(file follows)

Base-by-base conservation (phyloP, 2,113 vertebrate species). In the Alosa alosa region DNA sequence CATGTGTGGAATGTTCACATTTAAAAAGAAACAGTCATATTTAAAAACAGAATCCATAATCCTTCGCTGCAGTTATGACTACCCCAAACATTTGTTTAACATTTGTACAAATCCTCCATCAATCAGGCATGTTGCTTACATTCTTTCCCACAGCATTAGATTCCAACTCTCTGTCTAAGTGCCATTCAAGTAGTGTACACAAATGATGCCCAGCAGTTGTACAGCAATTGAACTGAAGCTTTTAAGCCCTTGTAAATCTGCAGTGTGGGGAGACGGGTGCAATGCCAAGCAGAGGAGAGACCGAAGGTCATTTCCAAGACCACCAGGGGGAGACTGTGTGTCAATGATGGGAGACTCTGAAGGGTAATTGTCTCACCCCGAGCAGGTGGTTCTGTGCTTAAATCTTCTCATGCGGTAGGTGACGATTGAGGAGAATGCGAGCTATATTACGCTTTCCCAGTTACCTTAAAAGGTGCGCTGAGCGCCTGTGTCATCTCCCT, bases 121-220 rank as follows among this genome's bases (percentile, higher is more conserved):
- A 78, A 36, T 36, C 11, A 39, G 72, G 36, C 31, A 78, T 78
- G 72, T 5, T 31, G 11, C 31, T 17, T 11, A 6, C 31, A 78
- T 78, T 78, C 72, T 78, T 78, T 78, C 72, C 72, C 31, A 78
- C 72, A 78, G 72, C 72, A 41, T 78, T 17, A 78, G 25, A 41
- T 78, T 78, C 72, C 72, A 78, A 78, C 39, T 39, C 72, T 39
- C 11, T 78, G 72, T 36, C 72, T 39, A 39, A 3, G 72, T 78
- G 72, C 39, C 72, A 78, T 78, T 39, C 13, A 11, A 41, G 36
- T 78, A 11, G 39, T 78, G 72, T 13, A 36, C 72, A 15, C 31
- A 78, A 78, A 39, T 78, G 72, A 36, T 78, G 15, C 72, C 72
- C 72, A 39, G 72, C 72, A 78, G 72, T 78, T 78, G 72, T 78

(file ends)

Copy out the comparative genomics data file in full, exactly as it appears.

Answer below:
Base-by-base conservation (phyloP, 2,113 vertebrate species). In the Alosa alosa region DNA sequence CATGTGTGGAATGTTCACATTTAAAAAGAAACAGTCATATTTAAAAACAGAATCCATAATCCTTCGCTGCAGTTATGACTACCCCAAACATTTGTTTAACATTTGTACAAATCCTCCATCAATCAGGCATGTTGCTTACATTCTTTCCCACAGCATTAGATTCCAACTCTCTGTCTAAGTGCCATTCAAGTAGTGTACACAAATGATGCCCAGCAGTTGTACAGCAATTGAACTGAAGCTTTTAAGCCCTTGTAAATCTGCAGTGTGGGGAGACGGGTGCAATGCCAAGCAGAGGAGAGACCGAAGGTCATTTCCAAGACCACCAGGGGGAGACTGTGTGTCAATGATGGGAGACTCTGAAGGGTAATTGTCTCACCCCGAGCAGGTGGTTCTGTGCTTAAATCTTCTCATGCGGTAGGTGACGATTGAGGAGAATGCGAGCTATATTACGCTTTCCCAGTTACCTTAAAAGGTGCGCTGAGCGCCTGTGTCATCTCCCT, bases 121-220 rank as follows among this genome's bases (percentile, higher is more conserved):
- A 78, A 36, T 36, C 11, A 39, G 72, G 36, C 31, A 78, T 78
- G 72, T 5, T 31, G 11, C 31, T 17, T 11, A 6, C 31, A 78
- T 78, T 78, C 72, T 78, T 78, T 78, C 72, C 72, C 31, A 78
- C 72, A 78, G 72, C 72, A 41, T 78, T 17, A 78, G 25, A 41
- T 78, T 78, C 72, C 72, A 78, A 78, C 39, T 39, C 72, T 39
- C 11, T 78, G 72, T 36, C 72, T 39, A 39, A 3, G 72, T 78
- G 72, C 39, C 72, A 78, T 78, T 39, C 13, A 11, A 41, G 36
- T 78, A 11, G 39, T 78, G 72, T 13, A 36, C 72, A 15, C 31
- A 78, A 78, A 39, T 78, G 72, A 36, T 78, G 15, C 72, C 72
- C 72, A 39, G 72, C 72, A 78, G 72, T 78, T 78, G 72, T 78